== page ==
Horticulture Highlight: Stewartia pseudocamellia
Remember the plants, trees, animal life who all have their tribes, their families, their histories, too. Talk to them, listen to them. They are alive with poems.
One tree worth remembering is the Stewartia pseudocamellia, Japanese stewartia. This is one of the more cold hardy members of the Theaceae, or tea family. But now as we enter the summer heat of July everyone may enjoy its 2-3 inch diameter, glamorous, white, flowers which are accentuated with a central group of contrasting golden, orange stamens. These five-petaled flowers, cup-shaped when opening, then later more saucer-shaped, have minutely fringed edges, and the petals tend to be fused together at their base. This often results in complete flowers falling intact to the ground after their maturity.
There are 8-20 species of Stewartia in the genus, depending on taxonomic interpretation, found throughout eastern Asia and in southeast North America. While most species may have similarly attractive flowers, this is the most popular species found in gardens, contributing ornamental value in three or even four seasons. The simple, alternate, elliptic, 2-4 inch leaves are generally disease and insect free. Autumn foliage, while variable, is often excellent and rich, and the same tree may exhibit yellow, orange, red, or dark reddish-purple leaves in different years.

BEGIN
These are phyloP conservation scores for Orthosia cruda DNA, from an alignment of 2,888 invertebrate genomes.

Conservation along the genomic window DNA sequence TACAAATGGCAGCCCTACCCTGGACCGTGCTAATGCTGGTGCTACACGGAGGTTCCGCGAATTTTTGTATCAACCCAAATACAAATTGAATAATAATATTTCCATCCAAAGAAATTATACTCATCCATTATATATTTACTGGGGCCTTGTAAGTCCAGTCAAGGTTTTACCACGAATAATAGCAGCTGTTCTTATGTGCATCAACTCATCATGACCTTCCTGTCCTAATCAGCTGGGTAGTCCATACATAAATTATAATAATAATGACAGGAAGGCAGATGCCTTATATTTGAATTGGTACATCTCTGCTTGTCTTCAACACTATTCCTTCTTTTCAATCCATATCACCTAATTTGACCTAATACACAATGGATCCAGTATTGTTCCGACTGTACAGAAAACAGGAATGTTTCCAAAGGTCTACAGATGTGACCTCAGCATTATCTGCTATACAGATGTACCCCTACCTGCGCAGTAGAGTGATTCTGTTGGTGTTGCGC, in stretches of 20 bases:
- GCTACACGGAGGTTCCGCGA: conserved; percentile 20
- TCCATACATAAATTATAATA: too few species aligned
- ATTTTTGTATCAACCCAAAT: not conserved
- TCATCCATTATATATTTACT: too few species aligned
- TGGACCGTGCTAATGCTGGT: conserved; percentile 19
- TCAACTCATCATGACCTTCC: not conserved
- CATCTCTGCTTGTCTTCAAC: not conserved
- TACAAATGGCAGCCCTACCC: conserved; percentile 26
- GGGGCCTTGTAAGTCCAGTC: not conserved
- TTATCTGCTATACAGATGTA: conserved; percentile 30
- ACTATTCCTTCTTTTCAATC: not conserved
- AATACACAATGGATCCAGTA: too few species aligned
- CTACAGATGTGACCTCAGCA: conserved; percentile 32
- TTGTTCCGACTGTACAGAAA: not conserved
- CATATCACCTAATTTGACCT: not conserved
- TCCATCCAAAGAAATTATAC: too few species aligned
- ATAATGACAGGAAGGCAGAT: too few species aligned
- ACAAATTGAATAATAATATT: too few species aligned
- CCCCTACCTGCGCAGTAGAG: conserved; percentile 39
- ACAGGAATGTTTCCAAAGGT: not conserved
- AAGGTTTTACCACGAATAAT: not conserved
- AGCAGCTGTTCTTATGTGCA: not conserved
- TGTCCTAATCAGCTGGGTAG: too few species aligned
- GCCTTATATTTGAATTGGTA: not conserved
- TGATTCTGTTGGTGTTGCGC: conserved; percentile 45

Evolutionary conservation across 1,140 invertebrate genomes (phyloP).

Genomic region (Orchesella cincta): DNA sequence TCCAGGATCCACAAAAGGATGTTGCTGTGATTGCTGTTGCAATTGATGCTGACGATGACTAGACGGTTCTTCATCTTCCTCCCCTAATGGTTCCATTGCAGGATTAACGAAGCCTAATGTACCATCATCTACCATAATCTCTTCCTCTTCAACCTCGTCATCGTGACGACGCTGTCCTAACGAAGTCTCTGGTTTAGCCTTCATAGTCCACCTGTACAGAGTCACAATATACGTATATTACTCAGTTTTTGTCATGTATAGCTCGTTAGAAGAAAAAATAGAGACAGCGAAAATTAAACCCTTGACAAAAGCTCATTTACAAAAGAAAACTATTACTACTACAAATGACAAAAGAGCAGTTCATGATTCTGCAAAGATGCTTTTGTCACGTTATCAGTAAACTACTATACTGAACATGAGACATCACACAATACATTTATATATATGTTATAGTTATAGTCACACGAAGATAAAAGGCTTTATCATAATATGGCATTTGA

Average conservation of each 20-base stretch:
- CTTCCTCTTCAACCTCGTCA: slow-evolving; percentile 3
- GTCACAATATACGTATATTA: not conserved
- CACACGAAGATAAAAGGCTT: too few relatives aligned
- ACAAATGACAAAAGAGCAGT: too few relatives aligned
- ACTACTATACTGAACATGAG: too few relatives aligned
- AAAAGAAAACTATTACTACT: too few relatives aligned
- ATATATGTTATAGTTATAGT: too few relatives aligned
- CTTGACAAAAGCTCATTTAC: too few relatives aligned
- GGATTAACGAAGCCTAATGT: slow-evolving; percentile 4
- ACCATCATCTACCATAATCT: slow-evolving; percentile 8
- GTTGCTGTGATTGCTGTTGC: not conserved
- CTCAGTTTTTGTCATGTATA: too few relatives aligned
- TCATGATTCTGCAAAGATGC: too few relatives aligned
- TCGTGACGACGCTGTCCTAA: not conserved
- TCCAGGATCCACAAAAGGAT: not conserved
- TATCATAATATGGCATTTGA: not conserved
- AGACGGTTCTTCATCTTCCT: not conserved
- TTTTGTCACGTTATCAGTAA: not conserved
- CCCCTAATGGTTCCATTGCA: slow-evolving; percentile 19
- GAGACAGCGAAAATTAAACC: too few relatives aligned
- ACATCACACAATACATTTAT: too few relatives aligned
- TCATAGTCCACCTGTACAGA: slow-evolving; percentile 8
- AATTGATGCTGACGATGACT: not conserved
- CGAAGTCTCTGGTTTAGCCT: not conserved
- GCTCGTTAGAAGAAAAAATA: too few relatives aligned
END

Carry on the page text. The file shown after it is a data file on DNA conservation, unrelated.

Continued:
The bark is an attraction in itself. The exfoliating bark fragments create artistic irregular patterns of tans, golden browns, dull greens, grays, egg whites, with an occasional touch of orange. This colorful bark is generally smooth, and has been described as rather sinuous, or muscled in appearance. This is nothing short of spectacular in the winter landscape.
On your next visit to Mount Auburn look for the handsome specimens of Stewartia now adding color to our summer landscape, but remember also to return and visit again in the autumn and winter. An outstanding specimen may be found in Consecration Dell on Iris Path. Other Stewartias are located on Mountain Avenue, Chestnut Avenue, Story Road, Laburnum Path, and at Birch Garden.
*This Horticultural Highlight was originally published in the July 2011 issue of the Friends of Mount Auburn electronic newsletter.